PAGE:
What's Wrong with Regional Records?
While I was cycling through Twitter Monday morning, I found my timeline being carpet bombed with moment by moment updates from Sotheby’s regarding results in their Doha Contemporary sale. I had zero qualms about the practice in general. After all, what else are a major house’s social media accounts for than to flog the monetary successes thundering off their auction block?
But one wrinkle to some of the tweets did catch my eye. That wrinkle was Sotheby’s touting certain sales results as blue chip artists’ “Middle East records,” i.e. the highest prices achieved by gavel for said artists during an auction physically held within the region. A couple examples:
Now, I understand completely why Sotheby’s would publicize this idea. Fine art sales, as we know all too well, is an industry increasingly defined by superlatives: the highest prices, the top collectors, the most prestigious exhibitions, etc. Success is on some level a matter of optics. Go big or go extinct.
And this is particularly true in the auction sector–the only one in the market where explicitly broadcasting your sales figures is not only a virtue, but your core marketing tool for attracting future business. In that sense, Sotheby’s and its competitors have incentive to over-stuff their PR transmissions with as many new records as they possibly can, fat guy in a little coat style.
But from an objective standpoint, the concept of a “Middle East record” strikes me as at least silly, if not outright misleading. So much of what’s furiously pushing the art market to its vertigo-inducing heights is globalization. I just wrote about one example of the changes triggered by that phenomenon last week, and the same upshot applies here as well: Because sales activity is no longer limited by geographical borders, internationally adored blue chip brands benefit, and lesser known local or regional ones suffer.
In short, the art world is flattening. And it’s flattening precisely because the top tier entities are crushing everyone below.
That’s a wonderful development for a renowned auction house like Sotheby’s. Globalization means anyone, anywhere, with the resources to bid up their lots has multiple avenues to do so: via phone, via the house’s online BIDNow platform, via absentee bid form, via arranging for a proxy to physically represent her in the auction room itself.
But this newfound commercial flexibility is precisely what makes the idea of a “Middle East record”–or a Chinese record, a North American record, or anything short of a world record–increasingly hollow. It’s technically true…but it’s also just as much an invention. Especially when it comes to branded blue chip artists like Hirst or Kapoor whose works have been desired, offered, and acquired worldwide for years.
Physical location is nearing irrelevance at the top of the market. The new owner of a Sotheby’s Contemporary auction lot is equally likely to be in a different time zone, a different country, a different continent from the auctioneer and the piece when hammer and rostrum collide. Hell, with an absentee bid or a physical proxy, the winning collector could be living out the rest of her life on a one-way mission to Mars. She could literally be dead.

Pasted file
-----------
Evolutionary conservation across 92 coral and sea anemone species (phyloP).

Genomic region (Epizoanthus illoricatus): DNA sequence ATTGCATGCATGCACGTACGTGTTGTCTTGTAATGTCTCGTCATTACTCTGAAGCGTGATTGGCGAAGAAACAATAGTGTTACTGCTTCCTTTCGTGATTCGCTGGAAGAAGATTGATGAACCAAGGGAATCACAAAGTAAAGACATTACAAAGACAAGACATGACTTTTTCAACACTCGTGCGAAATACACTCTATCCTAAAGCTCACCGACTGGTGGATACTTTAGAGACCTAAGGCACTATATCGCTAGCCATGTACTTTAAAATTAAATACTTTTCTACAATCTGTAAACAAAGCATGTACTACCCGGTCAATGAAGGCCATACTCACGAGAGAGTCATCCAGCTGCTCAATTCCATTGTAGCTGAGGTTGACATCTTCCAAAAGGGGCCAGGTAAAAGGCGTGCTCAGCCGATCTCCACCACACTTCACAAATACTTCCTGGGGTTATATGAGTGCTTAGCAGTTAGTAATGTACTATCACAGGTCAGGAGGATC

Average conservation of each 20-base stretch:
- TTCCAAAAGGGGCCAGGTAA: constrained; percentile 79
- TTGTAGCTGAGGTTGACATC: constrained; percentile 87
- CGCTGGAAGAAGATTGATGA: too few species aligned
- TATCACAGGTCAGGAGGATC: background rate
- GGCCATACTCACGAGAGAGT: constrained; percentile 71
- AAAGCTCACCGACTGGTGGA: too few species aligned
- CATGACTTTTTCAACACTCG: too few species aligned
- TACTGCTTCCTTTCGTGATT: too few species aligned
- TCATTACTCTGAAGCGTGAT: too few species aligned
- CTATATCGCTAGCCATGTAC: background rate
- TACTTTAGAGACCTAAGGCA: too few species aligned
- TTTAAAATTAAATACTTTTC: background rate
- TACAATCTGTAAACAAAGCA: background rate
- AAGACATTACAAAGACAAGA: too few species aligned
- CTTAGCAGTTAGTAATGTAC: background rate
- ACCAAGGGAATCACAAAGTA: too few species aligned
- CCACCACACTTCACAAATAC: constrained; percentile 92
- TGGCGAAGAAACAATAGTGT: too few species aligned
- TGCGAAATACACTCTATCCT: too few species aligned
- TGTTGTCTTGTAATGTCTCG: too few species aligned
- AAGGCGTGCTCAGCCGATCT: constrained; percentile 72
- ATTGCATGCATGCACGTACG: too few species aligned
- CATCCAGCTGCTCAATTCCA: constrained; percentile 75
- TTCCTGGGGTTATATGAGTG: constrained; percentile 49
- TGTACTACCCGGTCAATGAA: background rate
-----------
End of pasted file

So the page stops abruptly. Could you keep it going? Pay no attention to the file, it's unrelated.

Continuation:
In a material sense then, the only party to whom a “Middle East record” matters is Sotheby’s. Their Doha office opened in 2008 but didn’t hold its first sale until 2009, meaning the house is still undoubtedly focused on legitimizing its presence in the region at this point in time. Building the narrative of “Middle East records” is an obvious way to help craft the perception of continued growth there.
Still, from a higher altitude, I can’t help but compare the “Middle East record” to the increasingly ludicrous, increasingly qualified statistical milestones flooding your average major sports telecasts today–records like “most NBA free throw attempts by a player drafted from a Division II college” or "longest homerun in an interleague MLB game by a switch hitter with a lifetime batting average under .250.“
Again, these are all facts if we strain hard enough. But do they matter? Or are we just filling space?
It’s a question worth asking not only because of this one particular example, but because of the trend lines. While trying (and unfortunately, failing) to find the number of international bidders registered for Sotheby’s spring 2014 New York Contemporary sale, I found this press release summarizing the auction’s results. It includes such milestones as "record for a neon by the artist at auction,” “record for a photo installation by the artist at auction,” and “record for a work on paper by the artist at auction.” I have no doubt we’ll soon see even finer grained qualifications to manufacture even more personal bests.
In short, the record rampage is only just beginning to flood the art world’s airwaves. But while we may not be able to escape it, I’d advise everyone to stay vigilant about how much of the content is signal and how much is just noise.